dispersal of southern nesting species, and the nesting and fledging periods of
    breeding species on the Channel Islands.
    Past trips have found Cooks Petrel (rare), Manx Shearwater (rare),
    Black-footed Albatross, Laysan Albatross (rare), Buller's Shearwater, Leach's
    Storm-Petrel, Blue-footed Booby, Brown Booby, Long-tailed Jaeger, South Polar
    Skua, Scripps's Murrelet, Craveri's Murrelet, Arctic Tern, and a variety of
    other shearwaters, storm-petrels, pelagic gulls and terns, phalaropes, and
    alcids. Patrolling the shoreline of
    Anacapa Island has yielded American Oystercatchers over the last few
    years. Summer is also an excellent time
    for Ashy and Black Storm-Petrels, and Cassin's Auklets. There is often a flock of 1000's of Black
    Storm-Petrels south of the islands that we will attempt to find. A few Rhinoceros Auklets and Common Murres
    should still be around, along with Pigeon Guillemots near the islands. Red-billed Tropicbird is always possible on
    summer trips, although not found every year.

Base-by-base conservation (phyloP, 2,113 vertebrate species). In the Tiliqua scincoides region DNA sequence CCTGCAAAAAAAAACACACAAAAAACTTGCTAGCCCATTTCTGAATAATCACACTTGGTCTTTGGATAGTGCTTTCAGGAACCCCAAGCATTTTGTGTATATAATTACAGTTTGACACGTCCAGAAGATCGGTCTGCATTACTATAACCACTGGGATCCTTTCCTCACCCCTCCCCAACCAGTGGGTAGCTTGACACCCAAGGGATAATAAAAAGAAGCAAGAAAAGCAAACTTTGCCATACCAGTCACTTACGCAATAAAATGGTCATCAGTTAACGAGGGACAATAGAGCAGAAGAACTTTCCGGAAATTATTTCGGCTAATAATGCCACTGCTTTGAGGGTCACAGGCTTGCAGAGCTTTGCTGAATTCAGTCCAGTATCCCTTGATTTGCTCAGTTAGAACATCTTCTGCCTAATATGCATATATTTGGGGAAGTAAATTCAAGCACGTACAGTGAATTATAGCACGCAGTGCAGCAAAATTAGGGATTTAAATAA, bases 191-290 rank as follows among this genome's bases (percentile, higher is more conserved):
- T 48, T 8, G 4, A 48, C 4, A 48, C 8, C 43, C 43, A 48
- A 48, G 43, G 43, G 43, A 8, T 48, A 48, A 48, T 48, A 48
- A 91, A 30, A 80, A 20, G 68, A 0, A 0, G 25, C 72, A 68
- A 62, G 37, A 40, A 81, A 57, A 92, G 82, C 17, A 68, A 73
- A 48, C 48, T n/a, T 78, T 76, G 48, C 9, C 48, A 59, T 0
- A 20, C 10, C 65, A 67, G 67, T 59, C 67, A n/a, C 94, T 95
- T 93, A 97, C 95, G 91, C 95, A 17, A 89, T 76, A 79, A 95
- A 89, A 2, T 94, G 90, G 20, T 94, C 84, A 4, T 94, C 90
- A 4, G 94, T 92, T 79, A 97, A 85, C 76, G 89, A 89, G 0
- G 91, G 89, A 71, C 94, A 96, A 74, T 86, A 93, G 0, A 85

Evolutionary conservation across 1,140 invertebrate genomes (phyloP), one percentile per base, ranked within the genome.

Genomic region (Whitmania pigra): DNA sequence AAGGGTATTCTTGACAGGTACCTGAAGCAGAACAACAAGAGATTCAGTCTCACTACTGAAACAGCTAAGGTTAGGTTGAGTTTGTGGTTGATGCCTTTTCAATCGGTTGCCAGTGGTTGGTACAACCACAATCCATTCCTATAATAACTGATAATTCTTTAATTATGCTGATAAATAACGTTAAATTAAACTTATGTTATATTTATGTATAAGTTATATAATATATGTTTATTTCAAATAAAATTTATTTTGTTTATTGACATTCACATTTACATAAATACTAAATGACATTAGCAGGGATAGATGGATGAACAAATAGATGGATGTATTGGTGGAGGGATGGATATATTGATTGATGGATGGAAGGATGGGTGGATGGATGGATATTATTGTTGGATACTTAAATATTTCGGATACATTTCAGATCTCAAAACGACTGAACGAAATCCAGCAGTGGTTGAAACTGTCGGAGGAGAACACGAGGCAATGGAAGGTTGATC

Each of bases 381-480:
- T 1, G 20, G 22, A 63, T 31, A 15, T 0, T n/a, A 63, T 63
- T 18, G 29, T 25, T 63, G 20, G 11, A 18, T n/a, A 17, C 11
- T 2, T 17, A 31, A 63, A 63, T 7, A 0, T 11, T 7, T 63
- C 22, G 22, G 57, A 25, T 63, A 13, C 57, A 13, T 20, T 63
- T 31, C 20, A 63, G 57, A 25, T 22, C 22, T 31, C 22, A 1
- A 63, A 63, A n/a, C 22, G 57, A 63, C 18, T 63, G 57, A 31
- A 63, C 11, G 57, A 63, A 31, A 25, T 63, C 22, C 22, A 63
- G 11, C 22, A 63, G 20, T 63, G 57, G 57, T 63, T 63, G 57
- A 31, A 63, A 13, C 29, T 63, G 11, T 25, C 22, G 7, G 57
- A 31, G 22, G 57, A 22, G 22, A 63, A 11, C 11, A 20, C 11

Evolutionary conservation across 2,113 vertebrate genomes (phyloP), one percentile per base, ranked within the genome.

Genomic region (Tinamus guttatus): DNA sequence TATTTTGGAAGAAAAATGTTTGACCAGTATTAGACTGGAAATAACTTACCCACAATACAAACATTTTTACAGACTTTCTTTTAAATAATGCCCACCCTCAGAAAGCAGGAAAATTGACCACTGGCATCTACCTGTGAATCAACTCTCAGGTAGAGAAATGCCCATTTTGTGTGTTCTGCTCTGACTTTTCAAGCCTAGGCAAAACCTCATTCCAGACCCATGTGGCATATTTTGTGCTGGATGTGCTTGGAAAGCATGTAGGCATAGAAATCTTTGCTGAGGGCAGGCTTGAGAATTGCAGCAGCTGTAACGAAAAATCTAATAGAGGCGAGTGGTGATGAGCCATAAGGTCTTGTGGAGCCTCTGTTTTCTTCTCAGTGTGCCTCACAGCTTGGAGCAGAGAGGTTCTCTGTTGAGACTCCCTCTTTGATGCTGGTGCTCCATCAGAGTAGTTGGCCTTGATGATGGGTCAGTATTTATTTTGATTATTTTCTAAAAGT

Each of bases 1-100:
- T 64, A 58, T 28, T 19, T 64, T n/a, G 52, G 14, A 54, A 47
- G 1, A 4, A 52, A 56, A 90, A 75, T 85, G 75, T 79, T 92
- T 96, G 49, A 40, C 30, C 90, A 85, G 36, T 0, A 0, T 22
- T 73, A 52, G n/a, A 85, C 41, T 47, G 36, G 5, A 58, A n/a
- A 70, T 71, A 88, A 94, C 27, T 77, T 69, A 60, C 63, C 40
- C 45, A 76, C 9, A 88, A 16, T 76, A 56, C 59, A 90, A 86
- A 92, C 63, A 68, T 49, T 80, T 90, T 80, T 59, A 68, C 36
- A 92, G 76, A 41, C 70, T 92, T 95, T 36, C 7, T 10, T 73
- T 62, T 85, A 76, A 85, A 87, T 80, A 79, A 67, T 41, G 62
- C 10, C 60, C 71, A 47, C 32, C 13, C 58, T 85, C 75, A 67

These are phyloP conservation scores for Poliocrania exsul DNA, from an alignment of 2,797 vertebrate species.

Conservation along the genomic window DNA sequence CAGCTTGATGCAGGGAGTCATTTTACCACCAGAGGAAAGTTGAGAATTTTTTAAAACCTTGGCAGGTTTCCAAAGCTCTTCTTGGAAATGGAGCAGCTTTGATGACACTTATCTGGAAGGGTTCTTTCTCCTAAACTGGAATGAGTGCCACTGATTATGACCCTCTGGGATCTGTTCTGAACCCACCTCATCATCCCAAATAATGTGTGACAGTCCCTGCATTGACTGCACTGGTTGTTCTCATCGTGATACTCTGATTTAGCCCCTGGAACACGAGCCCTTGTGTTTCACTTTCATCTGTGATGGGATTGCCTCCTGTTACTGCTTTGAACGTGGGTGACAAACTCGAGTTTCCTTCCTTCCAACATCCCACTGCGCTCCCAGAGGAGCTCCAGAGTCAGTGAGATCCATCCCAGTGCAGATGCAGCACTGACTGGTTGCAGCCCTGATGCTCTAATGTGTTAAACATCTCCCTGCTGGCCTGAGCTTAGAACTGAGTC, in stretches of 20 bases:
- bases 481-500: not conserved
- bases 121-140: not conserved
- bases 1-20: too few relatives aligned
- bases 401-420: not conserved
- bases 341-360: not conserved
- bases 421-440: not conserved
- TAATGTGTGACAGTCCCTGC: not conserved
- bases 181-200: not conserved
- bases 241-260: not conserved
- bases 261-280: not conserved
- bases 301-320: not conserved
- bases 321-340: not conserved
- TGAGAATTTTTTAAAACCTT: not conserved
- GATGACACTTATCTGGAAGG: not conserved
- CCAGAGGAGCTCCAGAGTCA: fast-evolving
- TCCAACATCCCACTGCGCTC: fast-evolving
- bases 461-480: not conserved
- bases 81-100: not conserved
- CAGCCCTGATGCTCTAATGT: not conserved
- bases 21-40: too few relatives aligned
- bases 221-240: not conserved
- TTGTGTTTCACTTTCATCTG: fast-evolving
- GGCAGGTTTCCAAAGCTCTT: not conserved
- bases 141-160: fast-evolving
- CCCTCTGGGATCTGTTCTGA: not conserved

The trip will be on an ultra-fast catamaran that features a
    spacious and comfortable cabin, galley, and excellent viewing from both the
    upper and lower decks. A full contingent of outstanding seabird leaders will be
    present to make sure we see all that is out there. The Captain and crew know how to run birding
    trips and are enthusiastic and helpful.
    In addition, we work hard to creep up on birds and get them in the right
    light...photographers will not be disappointed!
    
    Trips can be booked over the phone by calling (805) 642-1393
    or online at www.IslandPackers.com by clicking the Reserve Trip tab, select the
    Special Trips tab, and select your desired departure. The cost of the trip is
    $195 per adult.
    
    Hope to see you at sea!
    
    Dave Pereksta
    Ventura, CA
  2. -back to top-
  3. May 10 cruise-ship: 4 Hawaiians, 2 Murphy's, 25 Cook's, 8 Laysans LINK
    DATE: May 11, 2018 @ 4:55am, 2 month(s) ago
    On May 10 th , some 35 birders
    aboard the